Many factors also provide credit services, which can increase your business’s borrowing power and strengthen its balance sheet. This is especially useful if your business has been turned down for a bank loan due to credit problems. Factoring is not a loan, so it does not appear on your balance sheet and does not incur interest charges.

How Does Factoring Work?

Payroll invoice factoring is a financing option for businesses that need to fund their employees’ salaries on a regular basis. The process works by selling a company’s accounts receivable to a factoring company for immediate cash. The factoring company assumes the responsibility for collecting payment from your customers and keeps a small percentage of the total invoice amount as their fee. The remaining balance of the invoice is deposited into your company bank account.

Businesses that need payroll funding typically find themselves struggling to maintain consistent cash flow and meet weekly or biweekly wage demands. In addition to helping to alleviate cash flow concerns, factoring payroll invoices can also provide additional organizational benefits.

Many companies that benefit from payroll factoring are labor intensive types of companies such as staffing agencies or call centers. They may have clients with long net terms of 30, 60, or more days and may face difficulty meeting payroll expenses if the cash isn’t available.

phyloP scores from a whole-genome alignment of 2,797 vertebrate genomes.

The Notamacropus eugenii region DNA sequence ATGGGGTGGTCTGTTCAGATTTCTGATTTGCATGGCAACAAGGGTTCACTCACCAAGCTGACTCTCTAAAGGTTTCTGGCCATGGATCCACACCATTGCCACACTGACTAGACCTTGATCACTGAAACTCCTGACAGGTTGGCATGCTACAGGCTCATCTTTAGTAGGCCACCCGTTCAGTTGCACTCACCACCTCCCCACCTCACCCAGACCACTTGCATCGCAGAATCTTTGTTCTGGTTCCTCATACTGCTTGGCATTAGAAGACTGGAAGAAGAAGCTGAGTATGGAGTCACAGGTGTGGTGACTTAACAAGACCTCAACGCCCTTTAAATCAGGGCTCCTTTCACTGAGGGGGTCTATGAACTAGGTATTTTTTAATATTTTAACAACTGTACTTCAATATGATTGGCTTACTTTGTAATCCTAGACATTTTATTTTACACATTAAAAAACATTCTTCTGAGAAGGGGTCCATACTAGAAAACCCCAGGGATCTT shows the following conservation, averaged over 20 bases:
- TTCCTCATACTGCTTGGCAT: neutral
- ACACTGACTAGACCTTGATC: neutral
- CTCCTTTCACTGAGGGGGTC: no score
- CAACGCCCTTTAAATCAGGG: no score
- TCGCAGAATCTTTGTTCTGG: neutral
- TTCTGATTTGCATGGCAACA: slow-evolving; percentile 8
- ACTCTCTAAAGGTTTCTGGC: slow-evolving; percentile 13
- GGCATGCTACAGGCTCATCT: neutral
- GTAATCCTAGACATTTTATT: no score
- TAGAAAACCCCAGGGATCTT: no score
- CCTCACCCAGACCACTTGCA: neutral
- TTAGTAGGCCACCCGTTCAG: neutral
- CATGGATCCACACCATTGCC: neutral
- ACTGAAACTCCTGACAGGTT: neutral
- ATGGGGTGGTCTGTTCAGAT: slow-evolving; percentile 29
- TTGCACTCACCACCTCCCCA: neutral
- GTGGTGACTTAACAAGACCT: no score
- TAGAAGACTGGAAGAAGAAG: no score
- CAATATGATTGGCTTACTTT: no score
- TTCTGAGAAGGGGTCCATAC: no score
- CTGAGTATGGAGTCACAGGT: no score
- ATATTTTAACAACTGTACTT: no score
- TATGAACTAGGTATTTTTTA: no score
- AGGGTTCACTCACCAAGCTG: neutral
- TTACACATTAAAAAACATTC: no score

With payroll factoring, a business can often obtain funds for its eligible invoices within 24 hours after the factoring company receives the fax or electronic invoice with backup documentation by 10 AM. They can choose to sell just a few invoices for cash, or they can factor all eligible accounts receivable, known as whole ledger or full-turn factoring. They can also opt for full-service factoring, in which the factoring company handles all aspects of invoice processing including printing and paying payroll taxes.

How to Find the Right Factoring Company

There are many factoring companies, but not all of them will be a good fit for your business. You should research them all thoroughly to find a company that can cater to your industry and needs. Look at the fees, stipulations and general guidelines to make sure that they are a fit for your business. Once you have found a factoring company that you can trust, it is time to begin the process of payroll factoring.

When you sign up for payroll factoring, the factoring company will take over the responsibility of collecting payments from your clients. They will contact your clients with a “notice of assignment” and send any remaining balances (minus their fee) back to you. The amount that you are given back will vary depending on the size of your client base and the length of your invoice terms.

When looking for a factoring company to work with, it is important to consider how fast they can get you funded and what kind of service they offer. Make sure that they provide prompt and courteous phone and email support and have the ability to meet face-to-face when necessary. It is also a good idea to find out if the factoring company offers other financing products such as purchase order financing and trade and import financing.